"It is remarkable that almost all speakers and writers feel it to be incumbent on them, sooner or later, to prove or acknowledge the personality of God. Some Earl of Bridgewater, thinking it better late than never, has provided for it in his will. It is a sad mistake."
"The sound of the Sabbath bell far away, now breaking on these shores, does not awaken pleasing associations, but melancholy and sombre ones rather. One involuntarily rests on his oar, to humor his unusually meditative mood. It is as the sound of many catechisms and religious books twanging a canting peal round the earth, seeming to issue from some Egyptian temple and echo along the shore of the Nile, right opposite to Pharoah's palace and Moses in the bulrushes, startling a multitude of storks and alligators basking in the sun."
"After a pause at Ball's Hill, the St. Anne's of Concord voyageurs, not to say any prayer for the success of our voyage, but to gather the few berries which were still left on the hills, hanging by very slender threads, we weighed anchor again, and were soon out of sight of our native village. The land seemed to grow fairer as we withdrew from it."
"Every sacred book, successively, has been accepted in the faith that it was to be the final resting-place of the sojourning soul; but after all, it was but a caravansary which supplied refreshment to the traveler, and directed him farther on his way to Isphahan or Bagdat. Thank God, no Hindoo tyranny prevailed at the framing of the world, but we are freemen of the universe, and not sentenced to any caste."
"It seems to me that the god that is commonly worshiped in civilized countries is not at all divine, though he bears a divine name, but is the overwhelming authority and respectability of mankind combined. Men reverence one another, not yet God."
"Christianity, on the other hand, is humane, practical, and, in a large sense, radical. So many years and ages of the gods those Eastern sages sat contemplating Brahm, uttering in silence the mystic "Om," being absorbed into the essence of the Supreme Being, never going out of themselves, but subsiding farther and deeper within; so infinitely wise, yet infinitely stagnant; until, at last, in that same Asia, but in the western part of it, appeared a youth, wholly unforetold by them,--not being absorbed into Brahm, but bringing Brahm down to earth and to mankind; in whom Brahm had awakened from his long sleep, and exerted himself, and the day began,--a new avatar. The Brahman had never thought to be a brother of mankind as well as a child of God."
"It would be worthy of the age to print together the collected Scriptures or Sacred Writings of the several nations, the Chinese, the Hindoos, the Persians, the Hebrews, and others, as the Scripture of mankind. The New Testament is still, perhaps, too much on the lips and in the hearts of men to be called a Scripture in this sense. Such a juxtaposition and comparison might help to liberalize the faith of men.... This would be the Bible, or Book of Books, which let the missionaries carry to the uttermost parts of the earth."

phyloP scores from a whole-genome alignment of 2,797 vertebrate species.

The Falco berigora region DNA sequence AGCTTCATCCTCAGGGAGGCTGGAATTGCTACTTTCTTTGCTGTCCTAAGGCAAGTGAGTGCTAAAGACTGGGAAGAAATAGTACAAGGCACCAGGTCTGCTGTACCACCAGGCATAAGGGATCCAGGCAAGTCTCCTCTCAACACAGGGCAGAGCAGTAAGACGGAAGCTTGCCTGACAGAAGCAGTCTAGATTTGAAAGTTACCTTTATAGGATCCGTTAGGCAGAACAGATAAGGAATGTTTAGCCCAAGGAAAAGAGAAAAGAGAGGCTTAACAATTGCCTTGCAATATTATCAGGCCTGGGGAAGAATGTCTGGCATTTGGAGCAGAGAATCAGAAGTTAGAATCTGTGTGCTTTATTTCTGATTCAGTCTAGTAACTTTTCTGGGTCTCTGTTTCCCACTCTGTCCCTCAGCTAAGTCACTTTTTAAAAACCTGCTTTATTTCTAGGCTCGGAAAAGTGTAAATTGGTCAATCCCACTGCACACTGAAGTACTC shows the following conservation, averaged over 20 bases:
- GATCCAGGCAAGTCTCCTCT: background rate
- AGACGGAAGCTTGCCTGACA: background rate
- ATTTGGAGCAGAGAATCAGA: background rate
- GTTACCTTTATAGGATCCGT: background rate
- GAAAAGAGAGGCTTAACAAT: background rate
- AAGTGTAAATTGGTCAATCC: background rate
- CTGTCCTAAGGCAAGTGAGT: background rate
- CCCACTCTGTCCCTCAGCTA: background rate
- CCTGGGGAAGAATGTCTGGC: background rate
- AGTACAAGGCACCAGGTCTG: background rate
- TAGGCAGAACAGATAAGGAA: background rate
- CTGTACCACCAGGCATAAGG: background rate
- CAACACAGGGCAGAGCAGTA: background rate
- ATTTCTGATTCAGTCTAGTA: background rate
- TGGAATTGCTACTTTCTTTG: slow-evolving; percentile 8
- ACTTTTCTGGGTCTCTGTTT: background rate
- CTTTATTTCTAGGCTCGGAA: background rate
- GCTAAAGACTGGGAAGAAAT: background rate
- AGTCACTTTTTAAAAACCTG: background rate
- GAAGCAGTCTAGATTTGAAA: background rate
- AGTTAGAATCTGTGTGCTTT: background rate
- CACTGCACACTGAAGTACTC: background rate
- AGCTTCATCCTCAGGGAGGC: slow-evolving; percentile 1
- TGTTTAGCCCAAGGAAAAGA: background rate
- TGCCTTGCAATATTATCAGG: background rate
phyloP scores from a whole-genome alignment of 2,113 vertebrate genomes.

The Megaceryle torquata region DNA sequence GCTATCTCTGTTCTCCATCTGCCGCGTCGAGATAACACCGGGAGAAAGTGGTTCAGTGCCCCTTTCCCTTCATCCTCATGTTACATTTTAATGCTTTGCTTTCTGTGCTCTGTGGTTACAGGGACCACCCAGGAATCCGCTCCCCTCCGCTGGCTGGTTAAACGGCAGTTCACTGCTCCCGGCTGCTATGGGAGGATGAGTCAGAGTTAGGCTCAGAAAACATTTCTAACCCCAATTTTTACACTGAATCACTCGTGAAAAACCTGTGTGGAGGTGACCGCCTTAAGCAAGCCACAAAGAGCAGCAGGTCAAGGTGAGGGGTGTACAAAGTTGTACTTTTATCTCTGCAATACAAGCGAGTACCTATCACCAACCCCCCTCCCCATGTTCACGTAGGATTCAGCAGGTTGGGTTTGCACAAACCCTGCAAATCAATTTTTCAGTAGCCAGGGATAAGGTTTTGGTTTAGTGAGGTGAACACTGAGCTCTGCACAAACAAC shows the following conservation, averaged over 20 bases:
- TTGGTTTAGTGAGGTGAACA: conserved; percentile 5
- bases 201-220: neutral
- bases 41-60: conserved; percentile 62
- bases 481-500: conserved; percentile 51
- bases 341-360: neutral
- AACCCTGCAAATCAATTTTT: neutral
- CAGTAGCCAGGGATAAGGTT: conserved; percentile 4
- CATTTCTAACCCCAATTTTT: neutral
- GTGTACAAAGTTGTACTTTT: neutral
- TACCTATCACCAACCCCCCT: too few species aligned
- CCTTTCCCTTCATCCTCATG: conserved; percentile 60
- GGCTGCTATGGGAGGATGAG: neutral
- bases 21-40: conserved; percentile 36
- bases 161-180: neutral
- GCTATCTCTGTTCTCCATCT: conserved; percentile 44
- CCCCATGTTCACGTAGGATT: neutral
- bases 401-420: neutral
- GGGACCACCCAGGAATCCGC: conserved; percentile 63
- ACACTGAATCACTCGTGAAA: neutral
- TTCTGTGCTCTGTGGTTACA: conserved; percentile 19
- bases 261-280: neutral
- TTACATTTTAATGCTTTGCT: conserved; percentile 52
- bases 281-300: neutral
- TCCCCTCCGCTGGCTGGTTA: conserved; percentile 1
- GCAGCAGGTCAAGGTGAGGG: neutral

"In the latter part of the seventeenth century, according to the historian of Dunstable, "Towns were directed to erect 'a cage' near the meeting-house, and in this all offenders against the sanctity of the Sabbath were confined." Society has relaxed a little from its strictness, one would say, but I presume that there is not less religion than formerly. If the ligature is found to be loosened in one part, it is only drawn the tighter in another."
"Priests and physicians should never look one another in the face. They have no common ground, nor is there any to mediate between them. When the one comes, the other goes. They could not come together without laughter, or a significant silence, for the one's profession is a satire on the other's, and either's success would be the other's failure."
"A man's real faith is never contained in his creed, nor is his creed an article of his faith. The last is never adopted. This it is that permits him to smile ever, and to live even as bravely as he does. And yet he clings anxiously to his creed, as to a straw, thinking that that does him good service because his sheet anchor does not drag."
"Have you learned the alphabet of heaven and can count three? Do you know the number of God's family? Can you put mysteries into words? Do you presume to fable of the ineffable? Pray, what geographer are you, that speak of heaven's topography? Whose friend are you, that speak of God's personality?... Yet we have a sort of family history of our God,--so have the Tahitians of theirs,--and some old poet's grand imagination is imposed on us as adamantine everlasting truth, and God's own word. Pythagoras says, truly enough, "A true assertion respecting God is an assertion of God"; but we may well doubt if there is any example of this in literature."